It was back on October 30, 2012 that we first covered how The Walt Disney Co. (NYSE: DIS) was getting a steal by acquiring the wonderful Star Wars franchise from George Lucas for a meager sum of about $4 billion. Sure, $4 billion is a lot of money to anyone. It was still too cheap for Star Wars. Our take now is that a huge portion of the gains that have come to Disney shareholders are tied almost entirely to Star Wars as Disney’s stock was at $48.38 on a dividend-adjusted basis after the deal was announced versus $56.36 now.
It would be easy to argue that the gains of Disney are tied to the rise in stocks in 2013. After all, Disney’s stock was at $49.79 as of the final closing bell price for 2012. That is a gain of 13.2% for Disney so far in 2013 versus a gain of more than 9% for the Dow Jones Industrial Average in the same 60-plus days.
As far as why Star Wars has added so much value, let’s just revisit some simple math. We said just over a year ago that Star Wars had generated over $30 billion in its life. In that we showed the offshoots, and it is a no-brainer that the Star Wars universe can have many offshoots as the company has now already telegraphed. After all, the Marvel universe is so vast that there are probably not enough hours in the day to watch all the current and possible future offshoots that could come from that for Disney. Disney is going to eclipse what George Lucas did, and we’d bet serious money that it has a far better writing cadre for the screenplays.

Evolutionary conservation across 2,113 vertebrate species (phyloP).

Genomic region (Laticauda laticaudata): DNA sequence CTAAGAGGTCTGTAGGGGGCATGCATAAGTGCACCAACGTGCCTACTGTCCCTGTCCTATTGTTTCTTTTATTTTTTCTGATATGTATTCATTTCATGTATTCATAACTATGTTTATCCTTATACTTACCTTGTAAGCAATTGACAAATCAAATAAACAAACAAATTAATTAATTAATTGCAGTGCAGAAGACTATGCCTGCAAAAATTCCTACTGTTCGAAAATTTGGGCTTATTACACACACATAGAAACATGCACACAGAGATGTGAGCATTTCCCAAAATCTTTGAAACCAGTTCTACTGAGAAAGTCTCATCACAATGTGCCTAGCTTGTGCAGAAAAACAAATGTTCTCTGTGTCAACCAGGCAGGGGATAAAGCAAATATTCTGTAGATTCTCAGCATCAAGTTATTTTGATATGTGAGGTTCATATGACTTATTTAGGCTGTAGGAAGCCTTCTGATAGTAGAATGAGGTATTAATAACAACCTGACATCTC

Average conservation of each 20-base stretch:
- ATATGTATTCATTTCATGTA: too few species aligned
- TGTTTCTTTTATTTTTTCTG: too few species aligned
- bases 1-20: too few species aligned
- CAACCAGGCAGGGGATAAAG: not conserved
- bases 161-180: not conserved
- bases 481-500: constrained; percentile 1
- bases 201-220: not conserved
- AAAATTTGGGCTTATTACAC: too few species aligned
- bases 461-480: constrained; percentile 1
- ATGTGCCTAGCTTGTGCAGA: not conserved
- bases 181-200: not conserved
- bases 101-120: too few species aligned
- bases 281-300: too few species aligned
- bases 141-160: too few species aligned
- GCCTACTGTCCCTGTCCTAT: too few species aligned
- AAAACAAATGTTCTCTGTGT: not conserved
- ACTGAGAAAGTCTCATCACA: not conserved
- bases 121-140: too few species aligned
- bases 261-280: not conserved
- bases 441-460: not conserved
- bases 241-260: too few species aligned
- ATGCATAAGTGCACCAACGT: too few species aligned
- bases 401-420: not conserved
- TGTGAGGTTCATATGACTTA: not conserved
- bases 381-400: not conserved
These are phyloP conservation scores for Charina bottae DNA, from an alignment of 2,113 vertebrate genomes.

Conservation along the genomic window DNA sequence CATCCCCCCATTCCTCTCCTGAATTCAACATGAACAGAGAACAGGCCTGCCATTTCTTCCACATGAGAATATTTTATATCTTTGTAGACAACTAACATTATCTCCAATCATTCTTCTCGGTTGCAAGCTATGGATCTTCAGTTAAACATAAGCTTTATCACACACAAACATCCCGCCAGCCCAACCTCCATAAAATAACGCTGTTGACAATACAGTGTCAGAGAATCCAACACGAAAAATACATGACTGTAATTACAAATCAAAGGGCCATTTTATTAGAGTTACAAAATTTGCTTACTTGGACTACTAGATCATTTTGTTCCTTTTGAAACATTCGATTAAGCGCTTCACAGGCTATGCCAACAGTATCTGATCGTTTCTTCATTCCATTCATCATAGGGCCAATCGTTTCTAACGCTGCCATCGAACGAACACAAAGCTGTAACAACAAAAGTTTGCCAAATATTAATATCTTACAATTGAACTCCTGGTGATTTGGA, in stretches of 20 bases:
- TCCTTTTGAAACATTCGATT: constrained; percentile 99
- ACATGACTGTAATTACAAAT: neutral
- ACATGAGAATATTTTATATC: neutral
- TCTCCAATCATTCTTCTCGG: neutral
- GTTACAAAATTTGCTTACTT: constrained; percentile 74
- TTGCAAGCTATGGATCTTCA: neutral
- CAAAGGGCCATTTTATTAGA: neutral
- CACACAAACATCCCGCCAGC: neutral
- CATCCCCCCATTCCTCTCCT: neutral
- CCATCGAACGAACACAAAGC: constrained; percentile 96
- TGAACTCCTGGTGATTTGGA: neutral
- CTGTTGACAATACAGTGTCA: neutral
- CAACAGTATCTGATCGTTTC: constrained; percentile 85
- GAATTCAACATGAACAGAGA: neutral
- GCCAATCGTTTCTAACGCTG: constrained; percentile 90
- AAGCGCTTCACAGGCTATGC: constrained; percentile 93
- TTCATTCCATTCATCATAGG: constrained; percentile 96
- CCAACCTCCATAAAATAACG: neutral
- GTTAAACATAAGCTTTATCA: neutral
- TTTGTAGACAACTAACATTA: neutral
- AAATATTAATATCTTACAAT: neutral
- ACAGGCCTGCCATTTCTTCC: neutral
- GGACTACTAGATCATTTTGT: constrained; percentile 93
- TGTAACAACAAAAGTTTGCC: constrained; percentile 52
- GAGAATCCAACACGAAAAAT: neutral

Another issue is that Disney will almost certainly be better at policing its copyrights and unlocking the value of the Star Wars copyright and trademarks. Forget the ranch and think about the stores and theme parks. The combinations are endless, even if they are possibly only temporary or irregular boosts throughout time.
Disney’s shares have more than doubled under the leadership of Bob Eiger. A group of shareholders still wants more say on pay and they still want a split in the role of CEO and chairman. So far, Eiger remains on top. Eiger is well respected on Wall St., and his purchase of Star Wars just added features for another couple of generations ahead (if not longer). In short, Eiger’s $4 billion purchase price for Star Wars will generate endless of billions in sales and profits ahead for Disney stockholders.
Disney has just in recent days joined the mega-cap club of stocks as its market capitalization rate is now above $100 billion. Shares hit a new all-time high on Wednesday at $56.84 but shares closed down 0.2% at $56.36 as profit takers came in. As a reminder, every person who has ever purchased Disney stock at any time before today could sell at a profit. The consensus analyst price forecast for Disney shares is $60.79 and the highest official price target is $70.00 per share.
Jon C. Ogg